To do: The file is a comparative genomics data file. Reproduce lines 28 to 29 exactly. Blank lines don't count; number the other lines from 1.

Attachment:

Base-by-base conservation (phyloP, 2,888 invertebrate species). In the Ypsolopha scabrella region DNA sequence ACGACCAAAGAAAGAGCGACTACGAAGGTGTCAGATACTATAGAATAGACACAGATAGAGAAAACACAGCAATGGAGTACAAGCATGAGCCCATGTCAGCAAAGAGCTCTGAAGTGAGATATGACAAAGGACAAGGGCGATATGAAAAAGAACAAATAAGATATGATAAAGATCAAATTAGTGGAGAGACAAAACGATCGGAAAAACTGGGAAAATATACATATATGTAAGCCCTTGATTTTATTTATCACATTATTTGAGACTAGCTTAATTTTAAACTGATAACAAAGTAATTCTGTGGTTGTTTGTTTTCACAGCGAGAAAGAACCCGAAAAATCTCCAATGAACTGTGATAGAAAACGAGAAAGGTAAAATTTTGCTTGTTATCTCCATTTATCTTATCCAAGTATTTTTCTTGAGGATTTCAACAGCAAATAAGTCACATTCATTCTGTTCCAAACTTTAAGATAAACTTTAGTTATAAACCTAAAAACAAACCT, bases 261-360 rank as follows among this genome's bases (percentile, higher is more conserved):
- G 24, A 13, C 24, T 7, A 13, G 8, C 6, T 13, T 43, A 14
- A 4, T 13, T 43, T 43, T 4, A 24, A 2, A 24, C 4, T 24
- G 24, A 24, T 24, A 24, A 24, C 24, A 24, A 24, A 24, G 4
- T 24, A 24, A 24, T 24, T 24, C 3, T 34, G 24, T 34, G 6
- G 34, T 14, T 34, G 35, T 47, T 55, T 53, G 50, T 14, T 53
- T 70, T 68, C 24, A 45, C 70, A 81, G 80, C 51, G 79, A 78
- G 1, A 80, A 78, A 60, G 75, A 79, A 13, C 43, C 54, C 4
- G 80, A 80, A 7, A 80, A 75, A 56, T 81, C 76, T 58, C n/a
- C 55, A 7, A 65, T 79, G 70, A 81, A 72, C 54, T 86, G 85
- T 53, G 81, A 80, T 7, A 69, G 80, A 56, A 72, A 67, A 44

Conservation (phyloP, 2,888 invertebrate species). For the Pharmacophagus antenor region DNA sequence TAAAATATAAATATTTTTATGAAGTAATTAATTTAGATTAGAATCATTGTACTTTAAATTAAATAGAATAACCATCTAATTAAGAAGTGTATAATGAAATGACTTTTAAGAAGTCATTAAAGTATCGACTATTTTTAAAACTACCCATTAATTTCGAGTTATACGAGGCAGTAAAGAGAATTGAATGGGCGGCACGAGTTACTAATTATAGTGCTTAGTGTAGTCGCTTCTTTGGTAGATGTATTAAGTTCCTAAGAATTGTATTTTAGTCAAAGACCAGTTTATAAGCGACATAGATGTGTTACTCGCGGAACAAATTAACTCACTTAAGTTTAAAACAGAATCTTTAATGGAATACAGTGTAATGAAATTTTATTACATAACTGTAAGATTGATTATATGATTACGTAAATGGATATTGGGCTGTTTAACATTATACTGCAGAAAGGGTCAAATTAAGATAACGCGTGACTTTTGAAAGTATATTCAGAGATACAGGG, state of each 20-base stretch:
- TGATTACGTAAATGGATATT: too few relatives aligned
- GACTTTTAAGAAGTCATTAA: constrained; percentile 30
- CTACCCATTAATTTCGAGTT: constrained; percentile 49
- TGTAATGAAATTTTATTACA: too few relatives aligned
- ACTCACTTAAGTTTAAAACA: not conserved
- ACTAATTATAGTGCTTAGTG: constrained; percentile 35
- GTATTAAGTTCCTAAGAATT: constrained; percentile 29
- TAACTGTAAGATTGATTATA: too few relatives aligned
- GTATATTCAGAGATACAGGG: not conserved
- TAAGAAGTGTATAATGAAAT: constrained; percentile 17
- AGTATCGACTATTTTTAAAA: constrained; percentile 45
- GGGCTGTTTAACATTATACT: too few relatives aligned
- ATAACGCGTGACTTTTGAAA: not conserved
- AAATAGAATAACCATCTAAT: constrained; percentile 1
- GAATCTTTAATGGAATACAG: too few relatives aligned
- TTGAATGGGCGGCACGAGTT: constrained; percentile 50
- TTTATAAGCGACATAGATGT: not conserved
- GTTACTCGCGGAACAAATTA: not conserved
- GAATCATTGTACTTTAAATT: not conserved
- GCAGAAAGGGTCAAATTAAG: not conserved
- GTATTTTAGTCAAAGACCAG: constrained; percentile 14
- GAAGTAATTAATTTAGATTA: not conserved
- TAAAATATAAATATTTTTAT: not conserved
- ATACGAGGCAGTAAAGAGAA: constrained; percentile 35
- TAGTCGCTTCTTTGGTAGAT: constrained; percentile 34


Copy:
- TTGAATGGGCGGCACGAGTT: constrained; percentile 50
- TTTATAAGCGACATAGATGT: not conserved